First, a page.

Regards

    Nautilus
     
  8. swingtrader

    swingtrader Member

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    Thanks, Nautilus. Greatly appreciate your insights. Could you please elaborate on the "probability studies on price patterns"? Are these related to statistics or based on your own trading stats? If based on statistics, can you please point me to any resources on this? I am currently trying to brush up my statistics and do some exercises to identify meaningful price patterns based on the methods detailed in the book titled "The Mathematics of Technical Analysis by Clifford Sherry".

    Thanks.

    --SwingTrader
     
  9. phoenix

    phoenix Member

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    Hi Nautilus,

    Interesting stat that.I trade in leveraged markets as well and usually traded huge no. contracts on each position,but I have realised over time that the max no of positions I can take is 4......although I tend to pill up on each position.When I go more than 4,insanity sets in,returns fall instead of rising..........I suppose different people have different tolerance levels.But interesting stat though by the NYI of Finance.

    Phoenix:cool:
     
  10. nautilus

    nautilus Member

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    Hi SwingTrader:

    The probability studies I talk about are based on personal observations of price patterns over the many years in the market. It has mostly involved grunt work and data sifting (daily and intraday) involving perhaps more than 20,000 years of data of mainly liquid mature markets. The result has been that a series of patterns that occur on a reasonably regular frequency in markets. The probabilities are based on the eventual outcome and resolution of these pattern data samples.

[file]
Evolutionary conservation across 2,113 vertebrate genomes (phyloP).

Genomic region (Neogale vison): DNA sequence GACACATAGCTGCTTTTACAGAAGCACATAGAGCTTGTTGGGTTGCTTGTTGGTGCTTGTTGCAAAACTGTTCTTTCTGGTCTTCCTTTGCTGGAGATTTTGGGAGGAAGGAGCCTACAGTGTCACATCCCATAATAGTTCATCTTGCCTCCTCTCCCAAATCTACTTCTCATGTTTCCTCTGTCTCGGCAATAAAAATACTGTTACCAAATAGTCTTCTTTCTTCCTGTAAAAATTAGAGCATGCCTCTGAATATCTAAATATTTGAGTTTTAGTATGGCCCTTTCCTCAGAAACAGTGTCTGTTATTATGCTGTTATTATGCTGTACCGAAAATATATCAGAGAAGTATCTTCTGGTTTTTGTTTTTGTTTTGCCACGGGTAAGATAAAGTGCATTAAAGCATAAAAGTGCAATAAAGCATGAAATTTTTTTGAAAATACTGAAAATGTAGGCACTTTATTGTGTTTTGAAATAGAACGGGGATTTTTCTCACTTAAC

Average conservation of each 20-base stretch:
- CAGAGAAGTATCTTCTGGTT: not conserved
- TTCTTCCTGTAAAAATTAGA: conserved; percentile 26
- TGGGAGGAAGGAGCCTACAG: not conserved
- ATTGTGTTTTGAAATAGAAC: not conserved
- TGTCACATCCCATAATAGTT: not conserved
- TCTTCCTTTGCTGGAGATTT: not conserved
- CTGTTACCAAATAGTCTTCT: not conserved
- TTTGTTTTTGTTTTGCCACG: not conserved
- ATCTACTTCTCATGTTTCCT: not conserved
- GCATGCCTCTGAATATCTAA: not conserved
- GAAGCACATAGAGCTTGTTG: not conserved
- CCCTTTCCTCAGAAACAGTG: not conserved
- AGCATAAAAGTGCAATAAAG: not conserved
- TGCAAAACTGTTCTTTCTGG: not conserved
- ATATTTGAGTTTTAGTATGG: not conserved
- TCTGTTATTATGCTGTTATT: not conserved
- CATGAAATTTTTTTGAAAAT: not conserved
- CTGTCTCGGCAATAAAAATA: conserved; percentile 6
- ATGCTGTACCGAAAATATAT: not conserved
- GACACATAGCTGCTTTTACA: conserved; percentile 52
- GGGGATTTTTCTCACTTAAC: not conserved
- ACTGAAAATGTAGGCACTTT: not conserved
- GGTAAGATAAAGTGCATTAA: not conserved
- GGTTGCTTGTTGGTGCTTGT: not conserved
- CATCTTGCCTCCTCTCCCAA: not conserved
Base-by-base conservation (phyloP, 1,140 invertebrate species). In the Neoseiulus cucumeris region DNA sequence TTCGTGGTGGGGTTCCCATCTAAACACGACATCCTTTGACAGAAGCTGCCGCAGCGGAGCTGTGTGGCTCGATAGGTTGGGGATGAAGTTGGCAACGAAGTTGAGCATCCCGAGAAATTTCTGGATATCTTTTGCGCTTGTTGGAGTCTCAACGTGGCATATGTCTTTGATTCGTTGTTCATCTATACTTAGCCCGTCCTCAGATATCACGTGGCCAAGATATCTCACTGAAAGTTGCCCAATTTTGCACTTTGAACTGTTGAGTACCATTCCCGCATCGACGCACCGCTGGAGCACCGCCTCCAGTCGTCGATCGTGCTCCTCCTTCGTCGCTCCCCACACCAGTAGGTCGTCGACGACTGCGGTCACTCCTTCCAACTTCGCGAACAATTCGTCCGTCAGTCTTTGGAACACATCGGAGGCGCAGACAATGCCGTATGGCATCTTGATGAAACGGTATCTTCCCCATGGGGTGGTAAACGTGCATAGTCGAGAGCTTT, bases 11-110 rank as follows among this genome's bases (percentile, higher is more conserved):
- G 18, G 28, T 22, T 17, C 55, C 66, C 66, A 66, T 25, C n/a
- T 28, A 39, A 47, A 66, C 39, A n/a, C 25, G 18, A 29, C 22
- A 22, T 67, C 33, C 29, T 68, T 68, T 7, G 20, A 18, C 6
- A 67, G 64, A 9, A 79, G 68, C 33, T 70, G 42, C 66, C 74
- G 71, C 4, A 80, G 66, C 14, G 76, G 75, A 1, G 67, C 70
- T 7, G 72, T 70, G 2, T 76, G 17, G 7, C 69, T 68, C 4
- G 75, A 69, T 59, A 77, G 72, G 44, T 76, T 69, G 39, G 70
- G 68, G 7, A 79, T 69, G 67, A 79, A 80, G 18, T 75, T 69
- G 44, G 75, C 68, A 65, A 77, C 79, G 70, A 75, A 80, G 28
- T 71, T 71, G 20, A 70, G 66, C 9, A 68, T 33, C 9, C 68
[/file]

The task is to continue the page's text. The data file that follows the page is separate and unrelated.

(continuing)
Key Reversal

    Just to give you a very simple example Key Reversal is considered very signficant pattern by many traders and market participants. But very few participants understand the significance and the power of this pattern in terms of probabilities. Let me explain:

    Key Reversal is formed (top pattern) in a rising market when:

    1) the market opens above the high of the previous day and in the process makes a significant new high. (there are other interpretations too!)
    2) then the market starts moving lower during the entire trading session and breaks the low of the previous day.
    3) the point at which the new bar breaks below the low of the previous day's low becomes a very significant point (statistically speaking/ or probability wise) - because if you now sell the market and put your stop-loss just above the high for the current trading day (the new high) - then the chances of that stop-loss being taken out during the current trading session is less than 5%!
    4) the reason for this awesome probability is quite simple - in that the market having just made a new low would now have to climb all the way up and make a new high again to take out your stop-loss.

    This is just an example involving a simple two bar structure and their realtionship with one another.

    In your search I would suggest go via the "Japanese candle sticks" route as found in standard books - you would find the probability results enlightening and profitable - or for that matter any other book that you find interesting. Most books and authors leave this side of teaching out - which I guess is good for people like you and me who are prepared to invest some time and effort in this direction!

    Regards

    nautilus